Public reporting of how physicians and hospitals perform in quality of care measures leads to improved care for patients. A collaborative team of researchers led by Geoffrey C. Lamb, M.D., professor of internal medicine at the Medical College of Wisconsin, published their findings in the March 2013 edition of Health Affairs.
The researchers analyzed 14 publicly reported quality of care measures from 2004 to 2009 for the Wisconsin Collaborative for Healthcare Quality, a voluntary consortium of physician groups, and found that physician groups in the collaborative improved their performance during the study period on many measures.
Diabetes-related measures showed the most significant improvement, with three out of the six measures showing double-digit percentage gains. The other three measures showed improvement of two to nine percent. Blood pressure control improved by nine percent as well.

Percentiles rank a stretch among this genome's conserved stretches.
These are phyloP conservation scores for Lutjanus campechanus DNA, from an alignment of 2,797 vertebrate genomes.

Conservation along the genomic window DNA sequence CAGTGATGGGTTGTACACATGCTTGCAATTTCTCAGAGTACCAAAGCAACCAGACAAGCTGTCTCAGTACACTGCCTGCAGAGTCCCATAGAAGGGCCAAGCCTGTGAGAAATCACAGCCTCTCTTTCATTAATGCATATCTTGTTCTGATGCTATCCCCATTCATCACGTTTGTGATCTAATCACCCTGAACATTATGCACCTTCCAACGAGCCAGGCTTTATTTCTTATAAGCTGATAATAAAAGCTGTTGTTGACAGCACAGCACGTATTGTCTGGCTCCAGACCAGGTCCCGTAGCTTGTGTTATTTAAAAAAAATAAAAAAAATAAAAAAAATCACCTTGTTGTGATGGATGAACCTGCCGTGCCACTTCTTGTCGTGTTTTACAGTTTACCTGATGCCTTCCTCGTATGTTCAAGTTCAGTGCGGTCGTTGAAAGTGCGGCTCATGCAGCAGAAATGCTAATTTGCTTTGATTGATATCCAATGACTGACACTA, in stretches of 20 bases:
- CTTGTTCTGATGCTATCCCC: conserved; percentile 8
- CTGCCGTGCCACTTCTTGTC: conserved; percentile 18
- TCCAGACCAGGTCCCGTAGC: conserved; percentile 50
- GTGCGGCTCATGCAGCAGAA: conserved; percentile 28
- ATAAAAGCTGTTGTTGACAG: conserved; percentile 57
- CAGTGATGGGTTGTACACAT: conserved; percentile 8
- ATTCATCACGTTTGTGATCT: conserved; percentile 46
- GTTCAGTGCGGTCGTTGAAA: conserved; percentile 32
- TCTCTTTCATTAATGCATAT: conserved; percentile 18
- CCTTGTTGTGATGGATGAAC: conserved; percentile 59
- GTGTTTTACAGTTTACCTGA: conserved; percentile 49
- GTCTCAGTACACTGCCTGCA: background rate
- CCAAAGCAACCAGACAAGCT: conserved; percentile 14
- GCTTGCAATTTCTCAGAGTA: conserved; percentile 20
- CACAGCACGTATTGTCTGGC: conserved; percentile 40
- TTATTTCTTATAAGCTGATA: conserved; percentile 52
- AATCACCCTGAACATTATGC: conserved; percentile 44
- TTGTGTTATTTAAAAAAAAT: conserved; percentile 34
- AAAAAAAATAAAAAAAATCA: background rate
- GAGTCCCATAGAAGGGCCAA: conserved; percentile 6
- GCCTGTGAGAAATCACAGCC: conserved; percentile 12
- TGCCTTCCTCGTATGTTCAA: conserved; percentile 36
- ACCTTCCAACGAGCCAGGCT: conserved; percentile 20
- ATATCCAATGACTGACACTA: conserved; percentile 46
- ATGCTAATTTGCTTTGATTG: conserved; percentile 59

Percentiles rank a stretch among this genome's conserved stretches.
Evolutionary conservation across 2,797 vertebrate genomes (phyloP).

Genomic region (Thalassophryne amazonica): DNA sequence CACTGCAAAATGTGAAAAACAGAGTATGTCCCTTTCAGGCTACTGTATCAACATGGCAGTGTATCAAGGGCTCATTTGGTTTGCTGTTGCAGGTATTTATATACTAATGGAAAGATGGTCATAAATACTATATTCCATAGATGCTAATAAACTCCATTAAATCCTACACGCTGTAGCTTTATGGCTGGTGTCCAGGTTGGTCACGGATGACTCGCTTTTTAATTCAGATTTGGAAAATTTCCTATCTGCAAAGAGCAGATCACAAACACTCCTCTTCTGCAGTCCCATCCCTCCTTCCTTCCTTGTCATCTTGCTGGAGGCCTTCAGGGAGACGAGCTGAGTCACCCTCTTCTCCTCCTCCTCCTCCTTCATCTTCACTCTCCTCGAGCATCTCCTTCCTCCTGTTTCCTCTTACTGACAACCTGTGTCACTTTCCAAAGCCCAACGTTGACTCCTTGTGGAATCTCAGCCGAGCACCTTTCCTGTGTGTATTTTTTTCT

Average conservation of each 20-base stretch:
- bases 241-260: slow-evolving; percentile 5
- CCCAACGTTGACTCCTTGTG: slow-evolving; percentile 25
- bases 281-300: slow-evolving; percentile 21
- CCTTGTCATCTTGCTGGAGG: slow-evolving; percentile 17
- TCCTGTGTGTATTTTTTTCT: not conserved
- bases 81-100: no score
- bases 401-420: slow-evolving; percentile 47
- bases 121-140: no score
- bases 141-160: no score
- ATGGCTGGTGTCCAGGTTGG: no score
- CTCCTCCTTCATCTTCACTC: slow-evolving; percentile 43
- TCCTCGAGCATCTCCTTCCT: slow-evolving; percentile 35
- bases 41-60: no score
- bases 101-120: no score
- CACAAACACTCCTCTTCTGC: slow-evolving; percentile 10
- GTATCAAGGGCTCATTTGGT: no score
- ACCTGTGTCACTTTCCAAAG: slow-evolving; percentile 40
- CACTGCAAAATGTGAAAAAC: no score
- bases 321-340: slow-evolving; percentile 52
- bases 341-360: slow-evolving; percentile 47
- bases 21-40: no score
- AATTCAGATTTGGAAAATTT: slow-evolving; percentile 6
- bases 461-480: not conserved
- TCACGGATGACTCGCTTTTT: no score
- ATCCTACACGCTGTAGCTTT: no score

When asked about the public reporting and its effect on care, group practices indicated they were able to act on some, but not all, of the quality measures reported forcing them to prioritize their efforts.
“Our findings show that voluntary reporting of quality measures helps drive improvement for participants, which should lead to better healthcare for our patients,” said Dr. Lamb. “Furthermore, these results suggest that large group practices are willing to engage in quality improvement efforts in response to that public reporting.”
Co-authors of the study are Maureen A. Smith, M.D., Ph.D., M.P.H., associate professor of population health sciences, family medicine and surgery at the University of Wisconsin School of Medicine and Public Health; William B. Weeks, M.D., M.B.A., professor of psychiatry and community and family medicine at the Geisel School of Medicine at Dartmouth University; and Christopher Queram, M.A., president and CEO of the Wisconsin Collaborative for Healthcare Quality.
Medical College of Wisconsin